From an Earth Science standpoint, it's meaningless to ask about the "source" of a river in this way. The "source" of a river is the rainfall within its drainage basin, which percolates down into groundwater, and the "river" appears where the land has eroded down below the water table.
The Amazon has an enormous drainage basin:
and every point in it is its "source" in some way.
The trouble with your question is that it asks about the "source" of a river in a way that you first have to define what you consider the "source". Does a stream begin where its name begins? Where water first permanently flows above ground? Most of the time? Some of the time? Anywhere there's a big enough pile of wet leaves?
In Brazil, the part of the river above its confluence with the Rio Negro at Manaus has its own name -- the Solimões, so you could say the "Amazon" proper begins at Manaus. But this is thousands of miles from the river's farthest upper reaches.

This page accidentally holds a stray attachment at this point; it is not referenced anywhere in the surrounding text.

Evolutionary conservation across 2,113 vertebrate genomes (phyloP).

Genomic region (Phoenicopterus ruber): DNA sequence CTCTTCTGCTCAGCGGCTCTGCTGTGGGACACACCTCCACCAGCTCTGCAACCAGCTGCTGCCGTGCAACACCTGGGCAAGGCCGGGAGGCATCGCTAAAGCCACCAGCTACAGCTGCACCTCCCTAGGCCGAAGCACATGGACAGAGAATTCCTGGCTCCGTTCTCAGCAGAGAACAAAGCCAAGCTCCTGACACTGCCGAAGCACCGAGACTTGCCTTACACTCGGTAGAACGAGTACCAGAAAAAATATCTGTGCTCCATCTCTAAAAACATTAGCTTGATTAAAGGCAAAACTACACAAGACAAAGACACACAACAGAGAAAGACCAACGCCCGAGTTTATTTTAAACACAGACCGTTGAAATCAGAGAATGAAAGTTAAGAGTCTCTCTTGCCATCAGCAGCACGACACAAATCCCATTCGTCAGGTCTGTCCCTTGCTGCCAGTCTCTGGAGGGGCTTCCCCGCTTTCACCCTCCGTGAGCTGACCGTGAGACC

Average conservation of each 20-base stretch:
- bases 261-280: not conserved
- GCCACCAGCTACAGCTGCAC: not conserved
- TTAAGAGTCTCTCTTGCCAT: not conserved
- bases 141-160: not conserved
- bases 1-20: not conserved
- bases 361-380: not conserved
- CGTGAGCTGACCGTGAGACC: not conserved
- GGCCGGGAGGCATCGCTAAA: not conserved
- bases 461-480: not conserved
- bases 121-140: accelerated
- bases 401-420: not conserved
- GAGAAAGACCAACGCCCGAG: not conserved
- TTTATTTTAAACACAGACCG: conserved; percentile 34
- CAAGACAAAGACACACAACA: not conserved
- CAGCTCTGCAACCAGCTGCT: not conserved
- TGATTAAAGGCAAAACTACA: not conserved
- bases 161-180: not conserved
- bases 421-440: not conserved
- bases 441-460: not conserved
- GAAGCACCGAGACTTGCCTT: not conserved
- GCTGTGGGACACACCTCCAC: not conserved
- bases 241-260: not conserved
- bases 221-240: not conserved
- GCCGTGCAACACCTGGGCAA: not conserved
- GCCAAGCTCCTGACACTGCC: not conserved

The Wikipedia article on the Amazon River has the following to say about its "farthest source":
The headwaters of the Apurímac River on Nevado Mismi had been considered for nearly a century as the Amazon’s most distant source, until a 2014 study found it to be the Cordillera Rumi Cruz at the headwaters of the Mantaro River in Peru. The Mantaro and Apurímac join, and with other tributaries form the Ucayali River, which in turn meets the Marañón River upstream of Iquitos, Peru, to form what countries other than Brazil consider to be the main stem of the Amazon.
But because a tunnel associated with the Tablachaca Dam diverts water away from a big loop of the Mantaro River, effectively shortening it, all you'll ever get now is an argument about what's "really" the furthest source.